I’m hardly a fast reader and no book ever written could keep me up all night. But Crime and Punishment — 211, 561 words (I looked it up) — I read in a few days, shut in my bedroom between pot washing shifts, refusing to speak to my mom or to eat unless she graciously brought me a sandwich and lemonade,


Crime and Punishment convinced me to write novels. I have finished about twenty. Half of them belong to the Tom Hickey series, which is more about crime than punishment. In most of the others, I tackle issues of guilt and how it punishes both the truly guilty and those who erroneously take on guilt, as most of us humans do.

My latest, Newport Ave, is about both crime and punishment.



About Ken

Some of Ken’s favorites are early mornings, the desert in spring, kind and honest people, baseball and other sports played by those who don’t take themselves too seriously, most kids, and films he and his Zoe can enjoy together.

He reads classic novels, philosophy, theology, and all sorts of mysteries. On his blog, he offers some

hard truths and encouragement about living as a writer.

He has long been the author of novels, stories, articles, poems, and essays. Lots of honors have come his way, including a National Endowment for the Arts Literature Fellowship; Poets, Essayists and Novelist’s Ernest Hemingway Award; Private Eye Writers of America Best First Novel and Shamus Best Novel; and several San Diego and Los Angeles Book Awards.

Though he advocates beer in a video, he actually prefers Scotch.


Some links to buy Newport Ave: AmazonSmashwords; or Goodreads and other stores, or directly from Hickey’s Books.


Excerpt from Newport Avenue:



GREG MAIRS WAS a high school senior when his girlfriend called with the news. The next day, his amigo James said, “Come on, Romeo, make up your mind.”

The boys were carrying longboards on their shoulders down Newport Avenue toward the pier.

“Crap,” Greg said.

“Jesus, man, do you love her or don’t you?”

Greg shifted the board from his right to left shoulder. “Sure, I guess. I mean, she’s a babe, a lot of laughs, we have a good time.”

Then James stopped cold, staring downhill at the Silva brothers. Tony stood in the middle with legs spread, his stance and shoulders as wide as the sidewalk. Junior was stationed in the gutter. Leaning against the schoolyard’s chain link fence was Marco, the oldest and boss of the family since their papa got gaffed.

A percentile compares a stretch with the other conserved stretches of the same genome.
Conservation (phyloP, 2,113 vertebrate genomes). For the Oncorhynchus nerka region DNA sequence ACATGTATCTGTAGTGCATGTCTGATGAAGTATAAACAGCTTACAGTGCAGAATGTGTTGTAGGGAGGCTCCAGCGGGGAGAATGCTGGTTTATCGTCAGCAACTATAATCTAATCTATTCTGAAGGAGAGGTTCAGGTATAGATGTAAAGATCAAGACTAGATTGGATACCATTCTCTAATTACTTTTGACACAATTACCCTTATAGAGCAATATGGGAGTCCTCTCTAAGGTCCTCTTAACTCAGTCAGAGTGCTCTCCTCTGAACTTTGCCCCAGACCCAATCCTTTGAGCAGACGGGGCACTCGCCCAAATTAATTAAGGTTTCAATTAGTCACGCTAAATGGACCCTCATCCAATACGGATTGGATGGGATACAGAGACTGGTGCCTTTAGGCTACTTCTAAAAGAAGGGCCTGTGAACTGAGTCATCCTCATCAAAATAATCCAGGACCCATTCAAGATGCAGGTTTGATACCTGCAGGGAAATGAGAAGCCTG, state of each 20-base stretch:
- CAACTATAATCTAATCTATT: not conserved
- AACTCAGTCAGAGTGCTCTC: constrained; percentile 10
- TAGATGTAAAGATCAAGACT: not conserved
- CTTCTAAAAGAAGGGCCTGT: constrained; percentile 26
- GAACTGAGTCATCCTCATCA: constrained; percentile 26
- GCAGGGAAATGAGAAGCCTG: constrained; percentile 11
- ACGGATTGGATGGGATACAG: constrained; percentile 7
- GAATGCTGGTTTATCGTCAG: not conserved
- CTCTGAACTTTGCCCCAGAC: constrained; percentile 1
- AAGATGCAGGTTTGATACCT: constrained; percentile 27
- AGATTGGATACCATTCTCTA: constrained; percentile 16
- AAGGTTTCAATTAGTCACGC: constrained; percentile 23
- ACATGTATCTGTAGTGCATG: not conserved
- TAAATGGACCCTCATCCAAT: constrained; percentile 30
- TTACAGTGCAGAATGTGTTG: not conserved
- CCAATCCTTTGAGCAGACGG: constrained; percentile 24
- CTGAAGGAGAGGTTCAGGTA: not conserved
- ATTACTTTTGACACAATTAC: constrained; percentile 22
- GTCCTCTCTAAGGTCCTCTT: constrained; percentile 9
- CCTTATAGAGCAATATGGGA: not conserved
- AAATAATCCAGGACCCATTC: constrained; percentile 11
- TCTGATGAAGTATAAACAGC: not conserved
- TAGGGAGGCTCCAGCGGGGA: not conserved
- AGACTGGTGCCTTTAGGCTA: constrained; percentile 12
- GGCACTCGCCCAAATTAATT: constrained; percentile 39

“No sweat,” Greg said. “They just want to talk.”

James harbored no such illusion. He was plenty enough acquainted with Portuguese families who made up the Point Loma tuna cartel to know they were big on honor. Knock up the little sister, you’re liable to die.

Junior made the first move. He aimed a forefinger at James. “Scram, Dobchek. This ain’t about you.”

“Yeah, then what’s the deal?”

“Just get lost, Whiz.”

Before James could decide how best to give his amigo a getaway op, whether to take a swipe with his board or to drop it and lead with his fists, Greg passed him by.

Greg was approaching Junior, their classmate through whom he met Lonnie Silva, when Tony blindsided him with a sharp jab to Greg’s cheekbone.

When Greg’s board hit the pavement, the fin cracked. As if he prized the board more than life, he bent and began to flip it over.

Tony launched a kick that caught Greg in the ribs and landed him on the board. Now Marco joined in, blasting James’ amigo in the face and skull, in the side and belly and neck with his pointed toe Mexican shoes.

While his brothers kicked and stomped and used their fists to prevent Greg from rising, Junior hopped onto the sidewalk and held up his hands, warning James to stay put.

But James was no observer, not since the incident that sent his dad to prison. The pulse in his head throbbed. All his faculties felt powered by hot blood. And his mind had split in two. Half stayed behind. The rest flashed to six blocks down Newport Avenue and three years back when a man came running into Virgil’s grocery yelling threats while James stocked shelves and his sister Olivia was sweeping.

But even with part of a brain and stoked with adrenaline, he was smart enough to calculate the odds of a schoolboy taking on three tuna fishermen. He spun around looking for help. All he saw was a weapon in the schoolyard, propped against the backstop a few yards inside the gate.

Fear of sharks, saying goodbye, and starting anew by Nancy Jarvis